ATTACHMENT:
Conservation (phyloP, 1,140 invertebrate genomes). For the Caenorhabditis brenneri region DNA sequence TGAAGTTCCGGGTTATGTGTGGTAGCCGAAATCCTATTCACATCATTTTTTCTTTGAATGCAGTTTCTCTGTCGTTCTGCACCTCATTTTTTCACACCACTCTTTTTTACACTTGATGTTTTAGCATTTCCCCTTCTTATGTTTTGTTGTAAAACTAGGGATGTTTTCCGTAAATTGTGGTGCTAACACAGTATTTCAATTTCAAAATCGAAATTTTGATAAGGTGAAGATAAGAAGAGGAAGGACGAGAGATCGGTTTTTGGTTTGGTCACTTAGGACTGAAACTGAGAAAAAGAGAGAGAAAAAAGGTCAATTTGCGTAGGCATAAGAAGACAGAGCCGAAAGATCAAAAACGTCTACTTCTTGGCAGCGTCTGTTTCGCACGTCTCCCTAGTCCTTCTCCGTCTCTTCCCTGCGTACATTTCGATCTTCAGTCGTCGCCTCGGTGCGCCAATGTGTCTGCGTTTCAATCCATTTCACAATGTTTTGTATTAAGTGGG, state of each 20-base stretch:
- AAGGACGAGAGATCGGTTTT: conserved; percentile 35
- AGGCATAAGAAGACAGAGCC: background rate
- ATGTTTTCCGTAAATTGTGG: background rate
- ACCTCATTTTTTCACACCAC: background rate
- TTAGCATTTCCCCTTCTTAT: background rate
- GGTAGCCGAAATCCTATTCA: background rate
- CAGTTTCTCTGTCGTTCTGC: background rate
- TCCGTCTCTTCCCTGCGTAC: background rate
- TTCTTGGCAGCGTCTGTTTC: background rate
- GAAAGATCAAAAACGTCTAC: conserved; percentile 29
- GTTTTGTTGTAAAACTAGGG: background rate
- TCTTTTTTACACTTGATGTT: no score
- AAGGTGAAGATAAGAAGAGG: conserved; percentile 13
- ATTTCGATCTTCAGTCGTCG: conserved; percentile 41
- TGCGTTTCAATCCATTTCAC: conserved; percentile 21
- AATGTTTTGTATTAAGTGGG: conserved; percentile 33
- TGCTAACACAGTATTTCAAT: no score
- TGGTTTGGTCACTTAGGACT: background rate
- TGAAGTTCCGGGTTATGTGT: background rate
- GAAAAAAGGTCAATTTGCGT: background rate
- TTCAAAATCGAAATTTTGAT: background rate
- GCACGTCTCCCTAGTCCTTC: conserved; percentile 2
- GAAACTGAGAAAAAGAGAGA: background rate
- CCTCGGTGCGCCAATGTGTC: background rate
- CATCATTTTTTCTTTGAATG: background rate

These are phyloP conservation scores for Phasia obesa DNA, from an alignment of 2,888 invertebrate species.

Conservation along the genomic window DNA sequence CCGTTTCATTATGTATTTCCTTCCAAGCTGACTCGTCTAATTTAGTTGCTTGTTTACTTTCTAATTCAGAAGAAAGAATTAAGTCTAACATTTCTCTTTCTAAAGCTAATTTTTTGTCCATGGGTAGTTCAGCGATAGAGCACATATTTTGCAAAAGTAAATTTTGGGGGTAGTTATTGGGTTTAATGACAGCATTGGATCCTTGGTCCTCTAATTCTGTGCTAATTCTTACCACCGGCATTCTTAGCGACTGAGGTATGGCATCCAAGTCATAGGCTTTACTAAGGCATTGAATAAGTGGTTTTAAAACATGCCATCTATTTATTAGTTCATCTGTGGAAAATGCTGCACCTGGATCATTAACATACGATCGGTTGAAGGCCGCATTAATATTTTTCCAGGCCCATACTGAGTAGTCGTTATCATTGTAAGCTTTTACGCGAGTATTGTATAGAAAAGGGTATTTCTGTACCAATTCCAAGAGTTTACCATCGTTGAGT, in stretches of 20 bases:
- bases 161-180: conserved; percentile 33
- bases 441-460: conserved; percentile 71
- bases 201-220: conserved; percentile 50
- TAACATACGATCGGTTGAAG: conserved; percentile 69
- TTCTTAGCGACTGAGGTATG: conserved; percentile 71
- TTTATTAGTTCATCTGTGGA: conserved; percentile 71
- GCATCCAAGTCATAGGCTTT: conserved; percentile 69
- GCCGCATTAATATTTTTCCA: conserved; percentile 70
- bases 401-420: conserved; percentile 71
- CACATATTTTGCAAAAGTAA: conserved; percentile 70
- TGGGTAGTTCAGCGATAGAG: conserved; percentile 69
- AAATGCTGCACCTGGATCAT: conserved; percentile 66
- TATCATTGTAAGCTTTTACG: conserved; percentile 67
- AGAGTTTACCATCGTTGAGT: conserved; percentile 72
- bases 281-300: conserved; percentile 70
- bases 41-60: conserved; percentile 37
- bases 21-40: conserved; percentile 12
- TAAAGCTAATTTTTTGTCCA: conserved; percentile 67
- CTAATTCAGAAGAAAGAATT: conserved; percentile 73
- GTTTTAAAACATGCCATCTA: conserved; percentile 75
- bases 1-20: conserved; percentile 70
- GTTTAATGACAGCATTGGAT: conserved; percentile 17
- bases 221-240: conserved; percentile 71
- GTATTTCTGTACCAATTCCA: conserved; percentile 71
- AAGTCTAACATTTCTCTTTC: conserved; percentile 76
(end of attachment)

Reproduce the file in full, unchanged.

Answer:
Conservation (phyloP, 1,140 invertebrate genomes). For the Caenorhabditis brenneri region DNA sequence TGAAGTTCCGGGTTATGTGTGGTAGCCGAAATCCTATTCACATCATTTTTTCTTTGAATGCAGTTTCTCTGTCGTTCTGCACCTCATTTTTTCACACCACTCTTTTTTACACTTGATGTTTTAGCATTTCCCCTTCTTATGTTTTGTTGTAAAACTAGGGATGTTTTCCGTAAATTGTGGTGCTAACACAGTATTTCAATTTCAAAATCGAAATTTTGATAAGGTGAAGATAAGAAGAGGAAGGACGAGAGATCGGTTTTTGGTTTGGTCACTTAGGACTGAAACTGAGAAAAAGAGAGAGAAAAAAGGTCAATTTGCGTAGGCATAAGAAGACAGAGCCGAAAGATCAAAAACGTCTACTTCTTGGCAGCGTCTGTTTCGCACGTCTCCCTAGTCCTTCTCCGTCTCTTCCCTGCGTACATTTCGATCTTCAGTCGTCGCCTCGGTGCGCCAATGTGTCTGCGTTTCAATCCATTTCACAATGTTTTGTATTAAGTGGG, state of each 20-base stretch:
- AAGGACGAGAGATCGGTTTT: conserved; percentile 35
- AGGCATAAGAAGACAGAGCC: background rate
- ATGTTTTCCGTAAATTGTGG: background rate
- ACCTCATTTTTTCACACCAC: background rate
- TTAGCATTTCCCCTTCTTAT: background rate
- GGTAGCCGAAATCCTATTCA: background rate
- CAGTTTCTCTGTCGTTCTGC: background rate
- TCCGTCTCTTCCCTGCGTAC: background rate
- TTCTTGGCAGCGTCTGTTTC: background rate
- GAAAGATCAAAAACGTCTAC: conserved; percentile 29
- GTTTTGTTGTAAAACTAGGG: background rate
- TCTTTTTTACACTTGATGTT: no score
- AAGGTGAAGATAAGAAGAGG: conserved; percentile 13
- ATTTCGATCTTCAGTCGTCG: conserved; percentile 41
- TGCGTTTCAATCCATTTCAC: conserved; percentile 21
- AATGTTTTGTATTAAGTGGG: conserved; percentile 33
- TGCTAACACAGTATTTCAAT: no score
- TGGTTTGGTCACTTAGGACT: background rate
- TGAAGTTCCGGGTTATGTGT: background rate
- GAAAAAAGGTCAATTTGCGT: background rate
- TTCAAAATCGAAATTTTGAT: background rate
- GCACGTCTCCCTAGTCCTTC: conserved; percentile 2
- GAAACTGAGAAAAAGAGAGA: background rate
- CCTCGGTGCGCCAATGTGTC: background rate
- CATCATTTTTTCTTTGAATG: background rate

These are phyloP conservation scores for Phasia obesa DNA, from an alignment of 2,888 invertebrate species.

Conservation along the genomic window DNA sequence CCGTTTCATTATGTATTTCCTTCCAAGCTGACTCGTCTAATTTAGTTGCTTGTTTACTTTCTAATTCAGAAGAAAGAATTAAGTCTAACATTTCTCTTTCTAAAGCTAATTTTTTGTCCATGGGTAGTTCAGCGATAGAGCACATATTTTGCAAAAGTAAATTTTGGGGGTAGTTATTGGGTTTAATGACAGCATTGGATCCTTGGTCCTCTAATTCTGTGCTAATTCTTACCACCGGCATTCTTAGCGACTGAGGTATGGCATCCAAGTCATAGGCTTTACTAAGGCATTGAATAAGTGGTTTTAAAACATGCCATCTATTTATTAGTTCATCTGTGGAAAATGCTGCACCTGGATCATTAACATACGATCGGTTGAAGGCCGCATTAATATTTTTCCAGGCCCATACTGAGTAGTCGTTATCATTGTAAGCTTTTACGCGAGTATTGTATAGAAAAGGGTATTTCTGTACCAATTCCAAGAGTTTACCATCGTTGAGT, in stretches of 20 bases:
- bases 161-180: conserved; percentile 33
- bases 441-460: conserved; percentile 71
- bases 201-220: conserved; percentile 50
- TAACATACGATCGGTTGAAG: conserved; percentile 69
- TTCTTAGCGACTGAGGTATG: conserved; percentile 71
- TTTATTAGTTCATCTGTGGA: conserved; percentile 71
- GCATCCAAGTCATAGGCTTT: conserved; percentile 69
- GCCGCATTAATATTTTTCCA: conserved; percentile 70
- bases 401-420: conserved; percentile 71
- CACATATTTTGCAAAAGTAA: conserved; percentile 70
- TGGGTAGTTCAGCGATAGAG: conserved; percentile 69
- AAATGCTGCACCTGGATCAT: conserved; percentile 66
- TATCATTGTAAGCTTTTACG: conserved; percentile 67
- AGAGTTTACCATCGTTGAGT: conserved; percentile 72
- bases 281-300: conserved; percentile 70
- bases 41-60: conserved; percentile 37
- bases 21-40: conserved; percentile 12
- TAAAGCTAATTTTTTGTCCA: conserved; percentile 67
- CTAATTCAGAAGAAAGAATT: conserved; percentile 73
- GTTTTAAAACATGCCATCTA: conserved; percentile 75
- bases 1-20: conserved; percentile 70
- GTTTAATGACAGCATTGGAT: conserved; percentile 17
- bases 221-240: conserved; percentile 71
- GTATTTCTGTACCAATTCCA: conserved; percentile 71
- AAGTCTAACATTTCTCTTTC: conserved; percentile 76